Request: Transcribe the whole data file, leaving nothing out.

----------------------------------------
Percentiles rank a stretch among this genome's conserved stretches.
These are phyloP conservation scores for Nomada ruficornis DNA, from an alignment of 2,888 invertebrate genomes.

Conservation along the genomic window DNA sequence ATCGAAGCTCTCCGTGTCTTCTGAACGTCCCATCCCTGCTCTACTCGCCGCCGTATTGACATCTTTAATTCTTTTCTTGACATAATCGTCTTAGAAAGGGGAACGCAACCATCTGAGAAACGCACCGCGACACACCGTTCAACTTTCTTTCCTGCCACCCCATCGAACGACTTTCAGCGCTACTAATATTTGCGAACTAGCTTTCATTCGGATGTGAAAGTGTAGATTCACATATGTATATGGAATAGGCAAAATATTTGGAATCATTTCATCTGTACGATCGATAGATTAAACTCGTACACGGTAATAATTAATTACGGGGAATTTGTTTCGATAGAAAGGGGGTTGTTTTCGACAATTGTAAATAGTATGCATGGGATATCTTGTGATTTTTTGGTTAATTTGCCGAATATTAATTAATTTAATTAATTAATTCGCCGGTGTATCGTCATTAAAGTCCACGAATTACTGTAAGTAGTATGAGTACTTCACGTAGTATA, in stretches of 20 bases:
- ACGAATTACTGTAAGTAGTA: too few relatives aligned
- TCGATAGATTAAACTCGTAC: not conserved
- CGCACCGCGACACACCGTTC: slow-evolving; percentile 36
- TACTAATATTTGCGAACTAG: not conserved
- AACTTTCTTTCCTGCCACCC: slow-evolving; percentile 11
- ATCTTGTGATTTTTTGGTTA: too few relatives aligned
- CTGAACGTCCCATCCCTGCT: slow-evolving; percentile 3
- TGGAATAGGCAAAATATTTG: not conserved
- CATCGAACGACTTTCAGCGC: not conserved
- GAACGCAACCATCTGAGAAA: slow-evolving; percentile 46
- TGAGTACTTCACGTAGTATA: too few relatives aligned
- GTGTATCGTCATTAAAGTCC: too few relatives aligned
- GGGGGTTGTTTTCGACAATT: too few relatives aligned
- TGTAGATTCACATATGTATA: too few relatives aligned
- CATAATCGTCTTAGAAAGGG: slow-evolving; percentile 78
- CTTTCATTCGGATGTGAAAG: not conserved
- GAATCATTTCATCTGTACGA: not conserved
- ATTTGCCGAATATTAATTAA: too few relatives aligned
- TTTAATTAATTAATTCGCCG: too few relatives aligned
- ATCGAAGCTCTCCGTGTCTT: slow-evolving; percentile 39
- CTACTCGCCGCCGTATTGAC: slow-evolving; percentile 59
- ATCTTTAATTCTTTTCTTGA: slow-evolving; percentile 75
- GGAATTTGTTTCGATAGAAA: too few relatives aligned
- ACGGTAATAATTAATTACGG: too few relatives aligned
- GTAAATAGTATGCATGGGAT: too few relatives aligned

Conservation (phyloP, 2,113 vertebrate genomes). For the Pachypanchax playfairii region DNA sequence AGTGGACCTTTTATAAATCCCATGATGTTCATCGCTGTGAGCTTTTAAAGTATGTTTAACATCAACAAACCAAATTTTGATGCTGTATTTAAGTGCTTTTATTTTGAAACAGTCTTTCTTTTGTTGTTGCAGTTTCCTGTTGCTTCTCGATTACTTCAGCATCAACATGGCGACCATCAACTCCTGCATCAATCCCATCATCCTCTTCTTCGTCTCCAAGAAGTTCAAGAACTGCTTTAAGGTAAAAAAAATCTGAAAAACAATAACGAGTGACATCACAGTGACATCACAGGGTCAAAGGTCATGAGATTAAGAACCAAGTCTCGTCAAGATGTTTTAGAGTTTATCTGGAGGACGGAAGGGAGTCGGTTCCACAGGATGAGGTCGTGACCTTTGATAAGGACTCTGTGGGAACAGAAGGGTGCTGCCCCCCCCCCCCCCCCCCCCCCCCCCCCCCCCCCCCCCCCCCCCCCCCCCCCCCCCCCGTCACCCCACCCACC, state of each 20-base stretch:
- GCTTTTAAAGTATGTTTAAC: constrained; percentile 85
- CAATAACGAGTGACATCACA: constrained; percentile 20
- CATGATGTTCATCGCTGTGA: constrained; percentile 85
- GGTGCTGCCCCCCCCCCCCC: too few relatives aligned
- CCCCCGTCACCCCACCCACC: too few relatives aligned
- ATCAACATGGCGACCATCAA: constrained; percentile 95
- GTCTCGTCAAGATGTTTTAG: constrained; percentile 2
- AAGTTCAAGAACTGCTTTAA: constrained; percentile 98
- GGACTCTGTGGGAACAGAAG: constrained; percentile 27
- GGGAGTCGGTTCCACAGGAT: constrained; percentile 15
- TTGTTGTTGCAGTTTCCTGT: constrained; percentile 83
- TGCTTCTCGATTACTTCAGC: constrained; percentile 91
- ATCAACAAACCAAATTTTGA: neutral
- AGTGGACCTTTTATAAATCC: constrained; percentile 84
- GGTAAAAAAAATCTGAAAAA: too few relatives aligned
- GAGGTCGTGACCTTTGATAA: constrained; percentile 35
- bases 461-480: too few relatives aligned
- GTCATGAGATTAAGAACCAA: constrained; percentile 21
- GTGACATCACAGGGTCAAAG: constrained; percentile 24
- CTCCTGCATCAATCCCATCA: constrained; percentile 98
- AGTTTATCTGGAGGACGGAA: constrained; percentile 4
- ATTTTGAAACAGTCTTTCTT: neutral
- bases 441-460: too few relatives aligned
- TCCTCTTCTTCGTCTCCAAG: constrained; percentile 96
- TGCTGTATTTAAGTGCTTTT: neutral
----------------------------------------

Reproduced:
Percentiles rank a stretch among this genome's conserved stretches.
These are phyloP conservation scores for Nomada ruficornis DNA, from an alignment of 2,888 invertebrate genomes.

Conservation along the genomic window DNA sequence ATCGAAGCTCTCCGTGTCTTCTGAACGTCCCATCCCTGCTCTACTCGCCGCCGTATTGACATCTTTAATTCTTTTCTTGACATAATCGTCTTAGAAAGGGGAACGCAACCATCTGAGAAACGCACCGCGACACACCGTTCAACTTTCTTTCCTGCCACCCCATCGAACGACTTTCAGCGCTACTAATATTTGCGAACTAGCTTTCATTCGGATGTGAAAGTGTAGATTCACATATGTATATGGAATAGGCAAAATATTTGGAATCATTTCATCTGTACGATCGATAGATTAAACTCGTACACGGTAATAATTAATTACGGGGAATTTGTTTCGATAGAAAGGGGGTTGTTTTCGACAATTGTAAATAGTATGCATGGGATATCTTGTGATTTTTTGGTTAATTTGCCGAATATTAATTAATTTAATTAATTAATTCGCCGGTGTATCGTCATTAAAGTCCACGAATTACTGTAAGTAGTATGAGTACTTCACGTAGTATA, in stretches of 20 bases:
- ACGAATTACTGTAAGTAGTA: too few relatives aligned
- TCGATAGATTAAACTCGTAC: not conserved
- CGCACCGCGACACACCGTTC: slow-evolving; percentile 36
- TACTAATATTTGCGAACTAG: not conserved
- AACTTTCTTTCCTGCCACCC: slow-evolving; percentile 11
- ATCTTGTGATTTTTTGGTTA: too few relatives aligned
- CTGAACGTCCCATCCCTGCT: slow-evolving; percentile 3
- TGGAATAGGCAAAATATTTG: not conserved
- CATCGAACGACTTTCAGCGC: not conserved
- GAACGCAACCATCTGAGAAA: slow-evolving; percentile 46
- TGAGTACTTCACGTAGTATA: too few relatives aligned
- GTGTATCGTCATTAAAGTCC: too few relatives aligned
- GGGGGTTGTTTTCGACAATT: too few relatives aligned
- TGTAGATTCACATATGTATA: too few relatives aligned
- CATAATCGTCTTAGAAAGGG: slow-evolving; percentile 78
- CTTTCATTCGGATGTGAAAG: not conserved
- GAATCATTTCATCTGTACGA: not conserved
- ATTTGCCGAATATTAATTAA: too few relatives aligned
- TTTAATTAATTAATTCGCCG: too few relatives aligned
- ATCGAAGCTCTCCGTGTCTT: slow-evolving; percentile 39
- CTACTCGCCGCCGTATTGAC: slow-evolving; percentile 59
- ATCTTTAATTCTTTTCTTGA: slow-evolving; percentile 75
- GGAATTTGTTTCGATAGAAA: too few relatives aligned
- ACGGTAATAATTAATTACGG: too few relatives aligned
- GTAAATAGTATGCATGGGAT: too few relatives aligned

Conservation (phyloP, 2,113 vertebrate genomes). For the Pachypanchax playfairii region DNA sequence AGTGGACCTTTTATAAATCCCATGATGTTCATCGCTGTGAGCTTTTAAAGTATGTTTAACATCAACAAACCAAATTTTGATGCTGTATTTAAGTGCTTTTATTTTGAAACAGTCTTTCTTTTGTTGTTGCAGTTTCCTGTTGCTTCTCGATTACTTCAGCATCAACATGGCGACCATCAACTCCTGCATCAATCCCATCATCCTCTTCTTCGTCTCCAAGAAGTTCAAGAACTGCTTTAAGGTAAAAAAAATCTGAAAAACAATAACGAGTGACATCACAGTGACATCACAGGGTCAAAGGTCATGAGATTAAGAACCAAGTCTCGTCAAGATGTTTTAGAGTTTATCTGGAGGACGGAAGGGAGTCGGTTCCACAGGATGAGGTCGTGACCTTTGATAAGGACTCTGTGGGAACAGAAGGGTGCTGCCCCCCCCCCCCCCCCCCCCCCCCCCCCCCCCCCCCCCCCCCCCCCCCCCCCCCCCCCGTCACCCCACCCACC, state of each 20-base stretch:
- GCTTTTAAAGTATGTTTAAC: constrained; percentile 85
- CAATAACGAGTGACATCACA: constrained; percentile 20
- CATGATGTTCATCGCTGTGA: constrained; percentile 85
- GGTGCTGCCCCCCCCCCCCC: too few relatives aligned
- CCCCCGTCACCCCACCCACC: too few relatives aligned
- ATCAACATGGCGACCATCAA: constrained; percentile 95
- GTCTCGTCAAGATGTTTTAG: constrained; percentile 2
- AAGTTCAAGAACTGCTTTAA: constrained; percentile 98
- GGACTCTGTGGGAACAGAAG: constrained; percentile 27
- GGGAGTCGGTTCCACAGGAT: constrained; percentile 15
- TTGTTGTTGCAGTTTCCTGT: constrained; percentile 83
- TGCTTCTCGATTACTTCAGC: constrained; percentile 91
- ATCAACAAACCAAATTTTGA: neutral
- AGTGGACCTTTTATAAATCC: constrained; percentile 84
- GGTAAAAAAAATCTGAAAAA: too few relatives aligned
- GAGGTCGTGACCTTTGATAA: constrained; percentile 35
- bases 461-480: too few relatives aligned
- GTCATGAGATTAAGAACCAA: constrained; percentile 21
- GTGACATCACAGGGTCAAAG: constrained; percentile 24
- CTCCTGCATCAATCCCATCA: constrained; percentile 98
- AGTTTATCTGGAGGACGGAA: constrained; percentile 4
- ATTTTGAAACAGTCTTTCTT: neutral
- bases 441-460: too few relatives aligned
- TCCTCTTCTTCGTCTCCAAG: constrained; percentile 96
- TGCTGTATTTAAGTGCTTTT: neutral